University of Utah and John Hopkins University Collaborate to Investigate Antibody Treatment Against Delta Variant

University of Utah and John Hopkins University Collaborate to Investigate Antibody Treatment Against Delta Variant

With the goal of developing a treatment to stop the COVID-19 Delta variant, the University of Utah has set up a clinical study with Johns Hopkins University. Study investigators are working with the intention to stop covid-related hospitalizations and keep the virus from spreading.

As reported by the local KUTV News, “Recent statewide data shows the Delta variant makes up for 80 percent of all new infections we’re seeing in Utah.” They continued that “Medical leaders across the state expect those numbers to continue rising.”

The Study

The Convalescent Plasma study centers on the use of the liquid portion of the blood collected by individuals who have already recovered from a SARS-CoV-2 infection. After fighting COVID-19, their plasma may actually contain potent antibodies that may be of help to other patients in their battle against severe infection.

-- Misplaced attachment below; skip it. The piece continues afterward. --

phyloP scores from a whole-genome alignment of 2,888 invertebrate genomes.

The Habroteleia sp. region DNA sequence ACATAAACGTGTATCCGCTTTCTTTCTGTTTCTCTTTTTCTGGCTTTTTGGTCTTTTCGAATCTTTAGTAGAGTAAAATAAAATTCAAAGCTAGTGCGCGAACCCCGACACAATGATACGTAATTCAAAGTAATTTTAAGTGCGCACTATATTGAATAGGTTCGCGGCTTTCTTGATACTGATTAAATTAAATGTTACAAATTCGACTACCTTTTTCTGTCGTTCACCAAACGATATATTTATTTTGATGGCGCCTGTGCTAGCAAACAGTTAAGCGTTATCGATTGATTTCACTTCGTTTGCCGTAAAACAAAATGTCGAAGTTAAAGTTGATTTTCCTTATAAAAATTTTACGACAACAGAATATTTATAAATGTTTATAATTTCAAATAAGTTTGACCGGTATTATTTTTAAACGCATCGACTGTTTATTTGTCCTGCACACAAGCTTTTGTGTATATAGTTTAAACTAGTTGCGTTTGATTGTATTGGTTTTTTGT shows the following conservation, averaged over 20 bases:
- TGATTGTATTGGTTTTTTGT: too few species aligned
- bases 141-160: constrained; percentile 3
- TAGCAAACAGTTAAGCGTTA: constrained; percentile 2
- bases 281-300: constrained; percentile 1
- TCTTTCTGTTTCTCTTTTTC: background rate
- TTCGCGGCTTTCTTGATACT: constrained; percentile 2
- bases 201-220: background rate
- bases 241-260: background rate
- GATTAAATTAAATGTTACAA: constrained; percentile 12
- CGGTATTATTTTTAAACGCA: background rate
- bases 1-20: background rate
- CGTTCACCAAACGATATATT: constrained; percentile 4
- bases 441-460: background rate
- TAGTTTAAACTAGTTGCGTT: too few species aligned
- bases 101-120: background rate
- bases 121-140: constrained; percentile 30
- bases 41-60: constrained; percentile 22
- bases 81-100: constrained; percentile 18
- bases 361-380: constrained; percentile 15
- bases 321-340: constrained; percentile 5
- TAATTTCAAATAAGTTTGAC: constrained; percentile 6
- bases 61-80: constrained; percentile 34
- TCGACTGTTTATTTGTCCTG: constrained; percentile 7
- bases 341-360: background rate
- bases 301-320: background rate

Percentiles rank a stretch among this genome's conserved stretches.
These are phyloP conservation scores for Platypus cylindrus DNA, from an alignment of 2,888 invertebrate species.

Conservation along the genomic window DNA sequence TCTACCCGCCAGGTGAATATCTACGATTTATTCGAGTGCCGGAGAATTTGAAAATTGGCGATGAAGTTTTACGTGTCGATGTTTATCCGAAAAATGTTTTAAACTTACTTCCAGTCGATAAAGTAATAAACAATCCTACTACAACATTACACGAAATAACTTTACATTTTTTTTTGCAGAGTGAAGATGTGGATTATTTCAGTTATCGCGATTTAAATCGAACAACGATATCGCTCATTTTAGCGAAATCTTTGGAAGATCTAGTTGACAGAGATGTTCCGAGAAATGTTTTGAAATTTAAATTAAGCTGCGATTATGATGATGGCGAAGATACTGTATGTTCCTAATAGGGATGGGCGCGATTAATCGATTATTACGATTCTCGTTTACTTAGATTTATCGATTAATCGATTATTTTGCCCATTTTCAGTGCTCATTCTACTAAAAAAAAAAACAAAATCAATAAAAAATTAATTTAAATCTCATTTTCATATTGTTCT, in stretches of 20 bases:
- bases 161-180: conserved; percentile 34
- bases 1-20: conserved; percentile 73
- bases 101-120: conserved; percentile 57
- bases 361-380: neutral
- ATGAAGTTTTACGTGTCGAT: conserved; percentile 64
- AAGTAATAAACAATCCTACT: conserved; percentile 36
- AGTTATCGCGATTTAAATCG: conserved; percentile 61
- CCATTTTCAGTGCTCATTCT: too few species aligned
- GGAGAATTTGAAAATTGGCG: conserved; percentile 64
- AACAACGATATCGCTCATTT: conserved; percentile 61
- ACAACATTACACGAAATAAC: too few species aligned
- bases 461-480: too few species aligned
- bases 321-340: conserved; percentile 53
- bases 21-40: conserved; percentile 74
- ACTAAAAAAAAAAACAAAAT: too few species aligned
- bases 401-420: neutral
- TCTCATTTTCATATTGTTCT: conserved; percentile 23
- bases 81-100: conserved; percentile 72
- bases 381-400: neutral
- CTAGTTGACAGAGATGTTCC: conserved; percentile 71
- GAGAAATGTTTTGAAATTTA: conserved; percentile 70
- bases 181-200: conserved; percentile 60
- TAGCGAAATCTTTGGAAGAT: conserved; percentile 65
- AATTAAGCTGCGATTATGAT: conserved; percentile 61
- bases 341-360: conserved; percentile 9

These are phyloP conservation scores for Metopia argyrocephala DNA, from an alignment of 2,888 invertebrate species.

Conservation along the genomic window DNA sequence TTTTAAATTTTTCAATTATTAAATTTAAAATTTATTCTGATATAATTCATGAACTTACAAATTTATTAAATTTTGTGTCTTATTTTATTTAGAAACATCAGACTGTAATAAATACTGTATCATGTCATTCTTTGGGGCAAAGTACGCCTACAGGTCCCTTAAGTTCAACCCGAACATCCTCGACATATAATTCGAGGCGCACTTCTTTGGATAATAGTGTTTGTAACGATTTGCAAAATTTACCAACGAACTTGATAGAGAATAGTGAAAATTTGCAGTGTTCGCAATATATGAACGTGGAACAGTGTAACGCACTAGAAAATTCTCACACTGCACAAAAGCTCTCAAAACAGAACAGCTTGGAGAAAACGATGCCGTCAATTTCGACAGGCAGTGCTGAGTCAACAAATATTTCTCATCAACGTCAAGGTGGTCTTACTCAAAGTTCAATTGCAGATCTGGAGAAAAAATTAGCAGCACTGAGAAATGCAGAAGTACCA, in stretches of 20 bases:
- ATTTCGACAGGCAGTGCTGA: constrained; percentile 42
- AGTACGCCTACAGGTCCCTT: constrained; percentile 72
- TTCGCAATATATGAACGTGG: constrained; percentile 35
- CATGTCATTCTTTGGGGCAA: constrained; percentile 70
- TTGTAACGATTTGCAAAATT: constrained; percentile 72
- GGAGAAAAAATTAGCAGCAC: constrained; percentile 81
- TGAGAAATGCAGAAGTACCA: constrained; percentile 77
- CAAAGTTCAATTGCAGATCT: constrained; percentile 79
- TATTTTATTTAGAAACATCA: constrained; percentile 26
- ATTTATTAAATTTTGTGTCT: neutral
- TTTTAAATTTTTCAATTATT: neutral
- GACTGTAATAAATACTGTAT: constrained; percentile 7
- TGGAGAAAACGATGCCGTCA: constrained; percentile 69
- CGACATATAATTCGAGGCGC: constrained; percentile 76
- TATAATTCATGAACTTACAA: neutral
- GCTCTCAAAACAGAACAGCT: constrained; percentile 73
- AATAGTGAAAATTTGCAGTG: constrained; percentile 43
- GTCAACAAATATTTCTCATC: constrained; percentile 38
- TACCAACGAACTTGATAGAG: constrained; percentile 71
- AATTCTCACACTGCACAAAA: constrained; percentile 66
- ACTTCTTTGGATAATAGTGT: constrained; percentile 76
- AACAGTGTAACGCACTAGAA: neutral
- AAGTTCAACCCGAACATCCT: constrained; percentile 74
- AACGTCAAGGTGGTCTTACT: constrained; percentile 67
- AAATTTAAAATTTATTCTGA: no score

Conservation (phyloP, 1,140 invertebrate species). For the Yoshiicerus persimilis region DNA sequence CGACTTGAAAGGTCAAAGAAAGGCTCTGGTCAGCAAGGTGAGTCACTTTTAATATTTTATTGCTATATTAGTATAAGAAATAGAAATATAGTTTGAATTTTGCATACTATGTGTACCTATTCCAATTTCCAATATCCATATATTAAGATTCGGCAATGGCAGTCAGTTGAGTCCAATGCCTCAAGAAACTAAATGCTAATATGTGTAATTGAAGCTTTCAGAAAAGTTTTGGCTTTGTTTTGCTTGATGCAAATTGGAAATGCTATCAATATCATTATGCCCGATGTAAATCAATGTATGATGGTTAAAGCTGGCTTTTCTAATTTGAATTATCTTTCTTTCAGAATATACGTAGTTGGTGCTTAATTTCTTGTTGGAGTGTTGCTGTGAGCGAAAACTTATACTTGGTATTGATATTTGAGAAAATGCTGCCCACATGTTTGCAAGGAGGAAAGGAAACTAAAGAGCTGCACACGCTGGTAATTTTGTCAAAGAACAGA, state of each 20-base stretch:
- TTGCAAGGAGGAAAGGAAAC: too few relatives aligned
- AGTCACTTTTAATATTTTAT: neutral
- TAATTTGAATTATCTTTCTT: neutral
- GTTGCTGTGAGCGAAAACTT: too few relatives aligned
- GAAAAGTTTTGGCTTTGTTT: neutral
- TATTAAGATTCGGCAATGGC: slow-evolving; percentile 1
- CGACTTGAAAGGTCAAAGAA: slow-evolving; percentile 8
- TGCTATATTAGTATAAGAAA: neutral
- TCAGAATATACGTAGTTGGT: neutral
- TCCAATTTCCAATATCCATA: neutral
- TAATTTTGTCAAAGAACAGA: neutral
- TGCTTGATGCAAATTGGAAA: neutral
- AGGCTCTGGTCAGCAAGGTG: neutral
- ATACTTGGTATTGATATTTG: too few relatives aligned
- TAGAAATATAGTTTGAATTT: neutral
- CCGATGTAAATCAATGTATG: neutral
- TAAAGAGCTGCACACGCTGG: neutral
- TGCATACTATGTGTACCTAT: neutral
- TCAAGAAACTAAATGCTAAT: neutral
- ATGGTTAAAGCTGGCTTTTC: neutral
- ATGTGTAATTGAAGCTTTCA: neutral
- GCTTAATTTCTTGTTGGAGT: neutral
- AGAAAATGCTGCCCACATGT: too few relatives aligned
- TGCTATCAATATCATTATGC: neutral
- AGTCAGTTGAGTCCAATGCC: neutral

Importantly, TrialSite tracked the first large-scale effort during the beginning of the pandemic. That effort was led by Mayo Clinic. While convalescent plasma was authorized by the FDA under emergency use authorization (EUA), the National Institutes of Health (NIH) at the time didn’t think that there was enough data to justify the action.

As the study website reports, existing studies include plasma in hospitalized patients but what about those that are not hospitalized? Hence this study led by Johns Hopkins University to investigate the use of plasma in non-hospitalized yet infected patients. There are also some challenges with this approach in that it’s somewhat expensive to administer as compared to an antiviral type orally administrate approach but no other therapy has emerged that the NIH and FDA will authorize.

Involving a potential variant antibody treatment, the trial is reported as being two-thirds of the way through with an end date in August.

It’s a randomized control trial, in that participants have a 50 percent chance of getting antibodies and a 50 percent chance of getting a control.

Volunteers Needed

Since the study is volunteer-based, they need people who’ve tested positive for COVID-19 to join within five days of the initial diagnosis.

Johns Hopkins Infectious Disease Doctor David Sullivan explained how the study works: “You’re participating and fighting covid. We do pay you to participate, those details you can find out from your local Utah team.”

He also shared that, so far, Salt Lake’s been a great location for this trial, as it’s one of 12 active sites conducting the study now.

Call to Action: Interested in joining? Visit the study’s website to view eligibility requirements.